Facebook Backtracks on Promise that Always-On Video Calling 'Portal' Won't Collect Data

(Image via Facebook)

Last week Facebook announced two new hardware products, called Portal and Portal+. They’re not the company’s first hardware products; that honor belongs to their ill-fated attempt in 2013 to create a Facebook phone. But these are the most visible and important additions to Facebook’s recently ramped-up hardware efforts.


Facebook’s new Portal products are home speakers with built-in video screens that are voice activated, much like the Amazon Alexa, whose technology they use. The built-in video screen adds the capability of video calling using their Messenger service. Like Alexa, each can also be used to stream music as well as respond to thousands of voice commands.

One of the primary advancements over other home speakers, according to Facebook, is their video phoning capability. The cameras are designed to use artificial intelligence to automatically adjust your face image to the correct size, regardless of how far away you are from the screen, and to track you by rotating the camera from side to side. The deluxe 15.6-inch Portal+ costs $349 and the 10-inch display Portal costs $199. Each requires that the camera and microphone be turned on to be used.

The reaction from most reviewers to this product announcement was almost universally negative, with most wondering why anyone would trust Facebook and allow them to put microphones and video cameras in their homes, considering the company’s history of ignoring personal privacy, freely using people’s personal information, and their inability to prevent that data from reaching the wrong people.

Typical was the reaction of USA Today’s tech columnist Ed Baig:

Hell, no! That’s the blunt response I got from a colleague, moments after I started to tell her about Facebook’s Portal and Portal+, the new voice-controlled, video-calling devices with Amazon’s Alexa that Facebook starts taking pre-orders for on Monday. As in hell, no, I’m not buying. Another colleague was equally skeptical: “Why would I let Facebook have an internet-connected camera in my home?” he asked.


But as bad as this is, it just got worse.

When Facebook announced these new products, their executives took special care to address this privacy concern and told reporters that no data would be collected through these new Portal products, including phone calls and other information about their users.

But today, less than a week later, Facebook reneged on this assurance and now says that they will collect users’ information, including calling information, and use that information to send ads to users on other Facebook apps.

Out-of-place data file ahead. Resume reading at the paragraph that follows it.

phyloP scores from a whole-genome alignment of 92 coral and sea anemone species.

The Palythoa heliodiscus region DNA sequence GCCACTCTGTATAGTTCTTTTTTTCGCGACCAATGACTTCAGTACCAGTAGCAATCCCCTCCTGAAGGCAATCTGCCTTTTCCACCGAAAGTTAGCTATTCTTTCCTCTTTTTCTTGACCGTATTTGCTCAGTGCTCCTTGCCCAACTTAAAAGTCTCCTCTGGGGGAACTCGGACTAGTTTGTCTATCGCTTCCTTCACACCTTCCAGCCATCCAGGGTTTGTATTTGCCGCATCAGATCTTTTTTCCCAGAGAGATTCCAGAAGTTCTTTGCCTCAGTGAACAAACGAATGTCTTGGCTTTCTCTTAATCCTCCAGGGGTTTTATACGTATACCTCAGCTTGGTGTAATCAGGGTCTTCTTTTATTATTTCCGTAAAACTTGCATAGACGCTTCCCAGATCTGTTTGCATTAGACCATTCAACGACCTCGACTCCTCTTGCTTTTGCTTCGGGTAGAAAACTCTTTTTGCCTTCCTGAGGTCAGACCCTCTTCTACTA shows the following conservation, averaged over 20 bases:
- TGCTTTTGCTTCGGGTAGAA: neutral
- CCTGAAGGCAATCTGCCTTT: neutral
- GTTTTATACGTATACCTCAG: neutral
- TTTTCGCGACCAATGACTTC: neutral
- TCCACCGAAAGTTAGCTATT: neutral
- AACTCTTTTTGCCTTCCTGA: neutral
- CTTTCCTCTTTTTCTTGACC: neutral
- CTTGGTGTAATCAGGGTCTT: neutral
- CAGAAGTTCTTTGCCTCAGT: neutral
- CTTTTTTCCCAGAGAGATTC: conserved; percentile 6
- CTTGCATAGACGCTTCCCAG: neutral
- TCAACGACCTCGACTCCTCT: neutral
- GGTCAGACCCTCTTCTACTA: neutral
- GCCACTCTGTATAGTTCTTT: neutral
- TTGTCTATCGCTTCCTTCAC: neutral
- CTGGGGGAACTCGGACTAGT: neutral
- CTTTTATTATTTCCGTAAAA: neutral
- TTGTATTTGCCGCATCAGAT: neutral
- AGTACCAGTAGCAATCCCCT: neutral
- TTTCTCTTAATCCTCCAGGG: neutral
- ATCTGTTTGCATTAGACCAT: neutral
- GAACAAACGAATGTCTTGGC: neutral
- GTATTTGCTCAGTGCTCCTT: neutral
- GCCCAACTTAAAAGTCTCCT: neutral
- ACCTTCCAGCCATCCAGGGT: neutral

Recode reported that they were told by a Facebook spokesman:

Portal voice calling is built on the Messenger infrastructure, so when you make a video call on Portal, we collect the same types of information (i.e. usage data such as length of calls, frequency of calls) that we collect on other Messenger-enabled devices. We may use this information to inform the ads we show you across our platforms. Other general usage data, such as aggregate usage of apps, etc., may also feed into the information that we use to serve ads.

Anyone with any common sense would be very leery of Facebook putting a mic and camera in their home because this company, more than any other, has indiscriminately violated their assurances of protecting personal information. Just in the past month they exposed 30 to 90 million users’ personal data in a data breach and they admitted that they are harvesting the contents of Facebook users’ address books to build up a database of non-Facebook users in order to target them. And in 2016 they violated their agreements with users, disclosing the records of 87 million users to Cambridge Analytica.


But somehow Facebook seems to think they can convince (or fool) customers and get them to disclose even more personal data. Today it’s phone call information. Will it be the entire phone conversations tomorrow? What these products are clearly designed to do is put two of the most onerous methods of gathering personal data in our homes: an always-on microphone and an always-on video camera.

Facebook’s promise last week that these new Portal products would be “private by design” has just fallen by the wayside, before the products have even shipped.


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